Plant systems and equipment cannot last forever, especially as new technology and regulations demand more from them. Many industrial plants in the United States were built decades ago and were expected to operate for about 20 to 40 years; however, many still operate today – several years past their expected life span. Much of this equipment is used for its initial design specification, but may not be capable of functioning as well as it used to or even as it was intended to operate. It can be difficult to know when to continue maintaining or repairing aging equipment or when to replace it.
Equipment ages past its prime for many reasons; the most common of which include erosion, corrosion, and fatigue. Plants may have changed their processes to adapt over time but have not been able to configure components with these variations. For example, some plants have increased their capacity and operating pressures which puts a strain on aging equipment, especially in the case of sensitive components like safety relief valves and rupture discs. It is estimated that about one-third of relief valves fail to function as intended because of these changing conditions. Back pressures that were not initially present at the original design may not be considered by those currently running the plant. This is also present in cases where management changes over the years and new conditions are not taken into consideration.
Furthermore, changes in regulations also impact aging plants. For example, the change in requirements as dictated by the Clean Air Act and other governmental energy regulations further impact the decision to repair, upgrade, or replace equipment.
Repair/Upgrade vs. Replacement
When deciding whether to hang on to a piece of equipment through regular maintenance or spend the funds to upgrade or replace it, managers must take into account a number of factors. These factors vary per piece of equipment but generally include:
- Age of the equipment
- How many hours it has been in use
- Condition of the operating environment
- Expected life cycle with or without repairs/upgrade
This combination determines how long equipment may operate to specifications before the cost of general maintenance and repair exceeds the cost of replacing the equipment. This estimation should also consider the production and operator costs associated with any equipment downtime and the need for supplemental rental equipment.
It is also important to establish maintenance productivity and its cost as a percentage of replacement asset value, or RAV. To use an example, a plant that spends $300,000 per year to maintain equipment that could be replaced or upgraded for $10,000,000 has a 3% RAV.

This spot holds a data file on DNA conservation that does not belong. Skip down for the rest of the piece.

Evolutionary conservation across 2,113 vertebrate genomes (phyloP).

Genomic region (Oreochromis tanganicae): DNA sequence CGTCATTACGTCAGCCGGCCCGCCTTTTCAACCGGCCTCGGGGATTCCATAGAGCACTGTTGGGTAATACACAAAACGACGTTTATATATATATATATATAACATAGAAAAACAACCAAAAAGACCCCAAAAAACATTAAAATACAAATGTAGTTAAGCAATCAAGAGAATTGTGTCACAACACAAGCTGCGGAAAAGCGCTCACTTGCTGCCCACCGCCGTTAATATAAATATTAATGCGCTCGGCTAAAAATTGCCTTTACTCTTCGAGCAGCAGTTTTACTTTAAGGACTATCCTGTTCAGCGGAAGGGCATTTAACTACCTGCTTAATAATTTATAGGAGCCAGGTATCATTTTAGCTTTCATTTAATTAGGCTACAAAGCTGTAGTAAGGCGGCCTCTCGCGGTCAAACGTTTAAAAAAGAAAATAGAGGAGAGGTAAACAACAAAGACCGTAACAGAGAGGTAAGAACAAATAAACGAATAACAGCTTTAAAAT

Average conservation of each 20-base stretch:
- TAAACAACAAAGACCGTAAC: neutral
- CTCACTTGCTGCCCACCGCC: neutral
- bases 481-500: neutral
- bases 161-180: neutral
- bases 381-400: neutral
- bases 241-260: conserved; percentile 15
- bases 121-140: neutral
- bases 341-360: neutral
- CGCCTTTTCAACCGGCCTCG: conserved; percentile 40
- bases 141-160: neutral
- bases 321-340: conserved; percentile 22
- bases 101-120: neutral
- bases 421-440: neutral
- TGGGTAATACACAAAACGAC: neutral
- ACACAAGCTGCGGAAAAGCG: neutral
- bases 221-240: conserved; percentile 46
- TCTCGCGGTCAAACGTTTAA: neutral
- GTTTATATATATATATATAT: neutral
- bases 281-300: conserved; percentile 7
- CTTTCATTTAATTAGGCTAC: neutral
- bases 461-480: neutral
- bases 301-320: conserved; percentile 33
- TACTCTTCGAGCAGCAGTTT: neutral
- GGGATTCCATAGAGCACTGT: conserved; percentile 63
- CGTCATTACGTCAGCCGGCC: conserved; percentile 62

Misdirected Management of Aging Equipment
It is estimated that over half of typical maintenance activity in plants is unnecessary, including routine equipment checks, preventive maintenance, and more. The reality is that many instrument work orders do not result in corrective action, as it is common to find that nothing is initially wrong with the equipment. While many valves are typically removed for rebuilding, oftentimes, only a percentage really need this extensive service. Many plants decide to re-calibrate transmitters before installation and then again each year even though original calibration is more accurate and can remain stable for five to ten years.
It is estimated that a process plant’s maintenance department averages about a third of their efforts on wrench time. The rest of their time and effort is dedicated to data processing, work orders, and other paperwork. Using automated tools to perform these tasks can increase the wrench time to approximately half or more. When rushed, sometimes wrench time can actually lead to counterproductive measures. Problems can arise during reassembly, misalignment, incorrect tightening, and other mistakes. It is estimated that up to 70% of equipment failures happen after such maintenance.
Considerations in Aging Equipment Management
It is essential to establish the proper practices to ensure that aging systems and equipment continue to operate reliably. The key aspects of maintenance management include answering the following questions:
- Is equipment classified according to its function?
- Are suitable performance standards established and being met?
- Is there a plan for inspection, maintenance, and testing in place?
- Is there a consistent backlog of the above for each piece of equipment?
- Is there a plan for the control and management of overrides?
- Is there a reliable provider for maintenance and repairs established and available, even if it is not in-house?
- Is there a plan in place should a shutdown need to occur?
- Are there records of previous equipment failures easily accessible should the equipment fail again?
The trend in plants today is a move from maintenance that is time-based to condition-based. The goal is to better pinpoint what equipment needs to be maintained, upgraded, or replaced immediately by utilizing sensors and advanced data analysis. Rather than making the decision to replace equipment every designated number of years, operators can look at results and correct deficiencies more easily before the equipment fails.